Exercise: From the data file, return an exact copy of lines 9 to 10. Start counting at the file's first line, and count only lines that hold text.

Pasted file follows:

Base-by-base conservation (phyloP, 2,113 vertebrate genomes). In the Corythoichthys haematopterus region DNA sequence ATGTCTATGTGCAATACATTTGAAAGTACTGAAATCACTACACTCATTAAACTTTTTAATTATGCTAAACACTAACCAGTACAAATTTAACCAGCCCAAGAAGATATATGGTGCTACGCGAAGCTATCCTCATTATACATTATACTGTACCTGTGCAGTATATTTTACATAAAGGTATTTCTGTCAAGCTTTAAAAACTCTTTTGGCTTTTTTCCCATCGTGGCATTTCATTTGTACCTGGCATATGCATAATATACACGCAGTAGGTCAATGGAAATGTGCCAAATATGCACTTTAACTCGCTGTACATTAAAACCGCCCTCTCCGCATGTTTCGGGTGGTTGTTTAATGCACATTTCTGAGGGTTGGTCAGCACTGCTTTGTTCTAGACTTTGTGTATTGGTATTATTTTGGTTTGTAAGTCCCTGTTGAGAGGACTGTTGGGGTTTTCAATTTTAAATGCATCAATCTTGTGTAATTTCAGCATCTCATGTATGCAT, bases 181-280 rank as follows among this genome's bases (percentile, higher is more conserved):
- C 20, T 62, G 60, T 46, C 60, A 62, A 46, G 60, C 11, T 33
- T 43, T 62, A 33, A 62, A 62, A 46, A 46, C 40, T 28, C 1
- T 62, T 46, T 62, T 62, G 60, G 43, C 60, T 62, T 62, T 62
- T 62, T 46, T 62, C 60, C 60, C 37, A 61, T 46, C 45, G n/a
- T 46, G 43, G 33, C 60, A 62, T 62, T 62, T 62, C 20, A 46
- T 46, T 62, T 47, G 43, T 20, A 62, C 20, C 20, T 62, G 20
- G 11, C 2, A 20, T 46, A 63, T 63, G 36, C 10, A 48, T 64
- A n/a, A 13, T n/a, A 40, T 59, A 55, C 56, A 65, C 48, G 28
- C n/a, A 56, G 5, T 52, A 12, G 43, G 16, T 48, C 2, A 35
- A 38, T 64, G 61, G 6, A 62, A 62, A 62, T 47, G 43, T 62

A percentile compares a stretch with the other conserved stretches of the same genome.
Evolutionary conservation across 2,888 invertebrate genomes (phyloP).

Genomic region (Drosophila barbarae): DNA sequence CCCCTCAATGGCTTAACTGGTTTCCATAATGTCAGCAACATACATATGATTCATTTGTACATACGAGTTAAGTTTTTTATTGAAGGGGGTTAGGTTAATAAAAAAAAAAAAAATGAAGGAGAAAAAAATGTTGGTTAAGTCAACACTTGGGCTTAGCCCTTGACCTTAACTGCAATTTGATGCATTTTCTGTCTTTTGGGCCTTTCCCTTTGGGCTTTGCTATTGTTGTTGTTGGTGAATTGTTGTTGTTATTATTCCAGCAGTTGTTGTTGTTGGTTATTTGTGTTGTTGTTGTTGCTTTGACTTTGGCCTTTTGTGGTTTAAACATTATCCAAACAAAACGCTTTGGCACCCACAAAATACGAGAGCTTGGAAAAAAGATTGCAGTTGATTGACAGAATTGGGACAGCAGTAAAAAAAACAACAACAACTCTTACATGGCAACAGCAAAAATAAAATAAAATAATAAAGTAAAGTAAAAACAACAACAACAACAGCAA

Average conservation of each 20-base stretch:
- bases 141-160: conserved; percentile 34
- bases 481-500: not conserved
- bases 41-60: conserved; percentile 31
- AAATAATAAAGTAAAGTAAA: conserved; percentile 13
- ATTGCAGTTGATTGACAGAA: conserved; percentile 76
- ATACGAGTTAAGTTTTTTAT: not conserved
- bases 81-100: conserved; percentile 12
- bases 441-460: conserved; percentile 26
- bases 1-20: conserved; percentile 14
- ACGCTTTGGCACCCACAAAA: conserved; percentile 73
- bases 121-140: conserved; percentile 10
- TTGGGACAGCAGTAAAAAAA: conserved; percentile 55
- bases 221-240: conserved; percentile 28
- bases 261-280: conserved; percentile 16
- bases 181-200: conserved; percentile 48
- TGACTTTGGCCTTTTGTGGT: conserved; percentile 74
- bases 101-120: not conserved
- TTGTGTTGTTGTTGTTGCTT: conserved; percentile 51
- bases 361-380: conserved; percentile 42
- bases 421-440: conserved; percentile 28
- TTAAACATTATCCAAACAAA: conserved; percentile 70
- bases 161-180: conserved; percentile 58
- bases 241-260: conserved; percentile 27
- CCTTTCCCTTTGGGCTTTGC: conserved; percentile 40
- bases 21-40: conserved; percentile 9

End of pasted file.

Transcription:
- A n/a, A 13, T n/a, A 40, T 59, A 55, C 56, A 65, C 48, G 28
- C n/a, A 56, G 5, T 52, A 12, G 43, G 16, T 48, C 2, A 35